When Dad said, “secondhand store,” I looked at my hands. Wondered which was bought second. It’s a euphemism for used. Now it’s preloved. Just bought a preloved printer. Nobody loves evil printers. They’re used.
Daughter, Julie, likens me to George Carlin. Not as funny, but I’m snarkastic. We both rant about softening lingo with euphemistic bull shit excrement. It’s doublespeak. Even good bad words, a euphemism for euphemisms. What’s your favorite?
Look both ways: a euphemism for pay attention or consider all options. Mind both past and future.
So is mind the gaps. Maybe metaphor is mo’ betta’.
My hips, thighs, and especially calf muscles
become painful when I walk. It’s poor
blood circulation with several medical names,
thanks to my poor choices such as who
my paternal grandfather was, my dad,
and my long past smoking. But I walk anyway.
Almost every day. I like it. I’ve always
exercised. Completed a dozen marathons
after age 60, always been a bit of a gym rat.
Now I swim too. Doctors like it all better
than pills. I must endure such pain
in my battle to delay inevitable days.
They do their best. Me too. It’s okay.
I have countless privileges denied others.
Like life. I can and I must endure,
for as long as I can. I’ll keep mindful
of those less privileged who fight in fear
tougher battles than I’ll ever see.
Look both ways and see all around.
Smell, taste, touch, and hear everything.
Mind the gaps as you fill them with knowledge.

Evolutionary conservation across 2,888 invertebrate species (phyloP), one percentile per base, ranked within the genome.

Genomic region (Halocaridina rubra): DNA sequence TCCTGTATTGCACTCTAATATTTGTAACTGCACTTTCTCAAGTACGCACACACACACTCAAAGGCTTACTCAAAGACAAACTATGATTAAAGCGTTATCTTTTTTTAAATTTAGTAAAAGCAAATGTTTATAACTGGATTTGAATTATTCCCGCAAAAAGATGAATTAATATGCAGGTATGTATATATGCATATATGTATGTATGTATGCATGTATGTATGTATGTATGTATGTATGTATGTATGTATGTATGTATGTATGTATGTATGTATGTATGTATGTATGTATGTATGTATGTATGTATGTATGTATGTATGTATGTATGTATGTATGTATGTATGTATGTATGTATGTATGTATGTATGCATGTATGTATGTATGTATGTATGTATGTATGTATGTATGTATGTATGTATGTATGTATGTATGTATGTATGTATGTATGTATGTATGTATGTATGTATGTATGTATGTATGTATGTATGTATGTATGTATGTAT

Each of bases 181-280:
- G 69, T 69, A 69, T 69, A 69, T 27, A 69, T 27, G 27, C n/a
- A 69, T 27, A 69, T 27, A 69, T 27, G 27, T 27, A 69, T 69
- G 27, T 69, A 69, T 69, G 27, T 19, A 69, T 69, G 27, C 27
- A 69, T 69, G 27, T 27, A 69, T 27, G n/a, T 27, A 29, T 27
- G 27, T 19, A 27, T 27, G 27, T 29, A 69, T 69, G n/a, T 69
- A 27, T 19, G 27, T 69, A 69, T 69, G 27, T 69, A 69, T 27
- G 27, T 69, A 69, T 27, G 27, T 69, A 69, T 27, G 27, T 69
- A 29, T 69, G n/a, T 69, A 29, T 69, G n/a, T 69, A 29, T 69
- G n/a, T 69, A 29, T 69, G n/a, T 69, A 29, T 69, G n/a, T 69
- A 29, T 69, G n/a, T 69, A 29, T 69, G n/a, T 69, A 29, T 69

And “sing with me, sing for a year
Sing for the laughter, and sing the tear
Sing with me, if it’s just for today
Maybe tomorrow…” (Lyrics from Dream On by Aerosmith)
We see and seem to know nature from first smiles
to the sound of a baby’s giggles
there is a special happy glow in the hopeful eyes
of helpless, needy life.
And as years pass over, our senses tell us more,
who they are and who we’ve become,
and we learn there is light because of darkness,
that happy grows from sorrow and loss.
When the child looks back
do we see through the years, the fears, and the tears?
Into the now aging eyes to find the hopeful baby,
still there, now aware.
When we look upon others, do we see with humanness?
Do we look both ways to either a distant history or a promising future?
Look both ways to the very young and very old.
Mind the gaps where perfection is a trap.
It’s August again. Just another
one of twelve named collections of days
to mark our planetary position
relative to our Sun, called sol, in our
solar system spinning reliably about
in some outer spiral arm
of our Milky Way galaxy. Our home.
August is supposed to mean something important,
like some Roman title signifying reverence;
to hold in high regard. I don’t do that for August.
As a child, school started next month,
I was often bored, sunburned, a year older.
Halloween and Christmas were far off.
I feared some raging red-faced nun’s pounding footsteps
and bone rattling beads storming my way,
with some weapon of horror in her hellish hand.
Hormones made me feel things I didn’t understand.
I still don’t get all that. Crazy life.
As an adult, August now means hot and dry. West coast
wildfires raging on while US Forest Service bureaucrats
either fight or fiddle for smarter management
policies for mother nature to ignore.
I try to be respectful of August.
It’s the end of summer, the gateway for September
as promised glories of Autumn soon fall upon us. Coolness.
And color. And feelings. October promises more.
My apologies to summer lovers, tanned bodies,
teacher’s times off, vacations (because kids), and to Caesar.
I say it every year. Only Christmas can save August.
Look both ways to seasons past and yet to come.
Mind the gaps in government policies.
They’re only human, even if they can’t admit it, until the mic is hot.